A team’s Kanban board evolves iteratively. After defining the initial process and WIP limits and executing for a while, the team’s bottlenecks should surface. If not, the team refines the process or further reduces some WIP limits until it becomes evident that a workflow state is ‘starving’ or is too full. This helps the team continually adjust the process to optimize their flow.  For example, changing WIP limits and merging, splitting, or redefining workflow states.

Measuring Flow

Kanban teams use objective measures, including average lead time, WIP, and throughput to understand and improve their flow and process. The Cumulative Flow Diagram (CFD), illustrated in Figure 2, is an area graph that depicts the quantity of work in a given state, showing arrivals, time in a state, quantity in a state, and departure.

Figure 2. The CFD shows how lead time and WIP evolve over time

Each work item is date stamped, both when it enters the Kanban (pulled from the team backlog to begin implementation), and when it is completed. The arrival curve shows the rate at which backlog items are pulled into work. The departure curve shows when they have been accepted. The x-axis shows the average lead time—how long it takes, on average, for an item to get through the system. The y-axis shows the WIP—the average number of items in the system at any point in time.

Throughput—the number of Stories completed per a period of time—represents another critical metric. Since Kanban teams in SAFe operate on an Iteration cadence, they measure throughput in a number of stories per iteration.

The CFD provides the data for the team to be able to calculate their current iteration throughput. To arrive at the average number of stories processed per day, the team divides the average WIP by the average lead time. Then they multiply it by 14, which is the number of days in a two-week iteration. This provides the average throughput of stories per iteration, which helps with planning. (This will also be important in calculating derived velocity, as described later in this article.)

The CFD also provides an important visualization of significant flow variations, which may be a result of systemic internal impediments the team is not aware of or external forces that impede the flow. The CFD is an excellent example of an objective measure that facilitates relentless improvement for Kanban teams.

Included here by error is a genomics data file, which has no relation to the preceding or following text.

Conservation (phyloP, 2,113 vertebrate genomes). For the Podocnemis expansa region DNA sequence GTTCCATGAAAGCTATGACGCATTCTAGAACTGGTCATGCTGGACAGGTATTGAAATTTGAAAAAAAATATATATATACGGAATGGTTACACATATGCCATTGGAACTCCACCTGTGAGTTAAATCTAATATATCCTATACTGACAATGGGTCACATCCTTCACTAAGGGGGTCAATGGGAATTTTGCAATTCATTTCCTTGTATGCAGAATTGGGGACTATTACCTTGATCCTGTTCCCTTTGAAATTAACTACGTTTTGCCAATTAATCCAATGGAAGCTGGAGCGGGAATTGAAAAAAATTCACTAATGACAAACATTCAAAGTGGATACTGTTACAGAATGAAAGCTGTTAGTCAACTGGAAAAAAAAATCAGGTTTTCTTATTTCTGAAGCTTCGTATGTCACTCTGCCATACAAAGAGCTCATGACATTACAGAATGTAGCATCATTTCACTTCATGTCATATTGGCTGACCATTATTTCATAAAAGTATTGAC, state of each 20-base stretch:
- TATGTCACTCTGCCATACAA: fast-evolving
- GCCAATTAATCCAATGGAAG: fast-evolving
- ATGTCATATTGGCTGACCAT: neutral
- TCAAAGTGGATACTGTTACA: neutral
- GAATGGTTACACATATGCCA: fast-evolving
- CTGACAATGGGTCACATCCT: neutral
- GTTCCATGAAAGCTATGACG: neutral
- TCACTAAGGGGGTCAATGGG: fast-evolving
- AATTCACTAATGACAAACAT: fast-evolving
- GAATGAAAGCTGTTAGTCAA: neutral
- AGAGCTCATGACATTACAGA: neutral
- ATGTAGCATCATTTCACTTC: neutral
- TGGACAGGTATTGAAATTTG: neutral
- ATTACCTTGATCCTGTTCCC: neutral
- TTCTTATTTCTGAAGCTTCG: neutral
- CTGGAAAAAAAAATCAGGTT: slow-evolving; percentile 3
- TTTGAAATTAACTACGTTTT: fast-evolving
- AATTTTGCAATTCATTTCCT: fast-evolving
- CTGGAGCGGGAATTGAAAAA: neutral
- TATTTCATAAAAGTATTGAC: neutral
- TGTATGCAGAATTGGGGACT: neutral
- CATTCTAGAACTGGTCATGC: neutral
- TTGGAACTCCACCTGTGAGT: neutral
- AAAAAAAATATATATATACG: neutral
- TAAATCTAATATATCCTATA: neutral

Improving Flow with Classes of Service

In addition, teams need to be able to manage dependencies as well as ensure alignment with Milestones. Kanban uses the concept of classes of service to help teams optimize the execution of their backlog items. Classes of service help differentiate backlog items based on their CoD. Each class of service has a specific execution policy that the team agrees to follow. For example:

  • Standard – Represents the baseline class of service, applicable to work items that are neither expedited or fixed date. Most backlog items should fall into this category. The CoD is linear for standard items, meaning that value cannot be achieved until delivery occurs, but there’s no fixed-date requirement.
  • Fixed date – Describes work items that must be delivered on or before a specific date. Typically, the COD of these items is nonlinear and is highly sensitive to small changes in the delivery date; these must be actively managed to mitigate the schedule risk. Therefore, these items are pulled into development when necessary to be finished on time. Some items may require additional analysis to refine the expected lead time. Some need to be reclassified as expedite if the team falls behind.
  • Expedite – An expedite backlog item has an unacceptable CoD and therefore requires immediate attention. It can be pulled into development, even in violation of current WIP limits. Typically, there can be only one expedite item in the system at a time, and teams may set a policy to swarm on that item to make sure it moves through the system rapidly.

If teams find that many items require expediting, then the system may be overloaded. Either demand exceeds capacity, or the input process may need more discipline. Whatever the case, the process needs to be adjusted.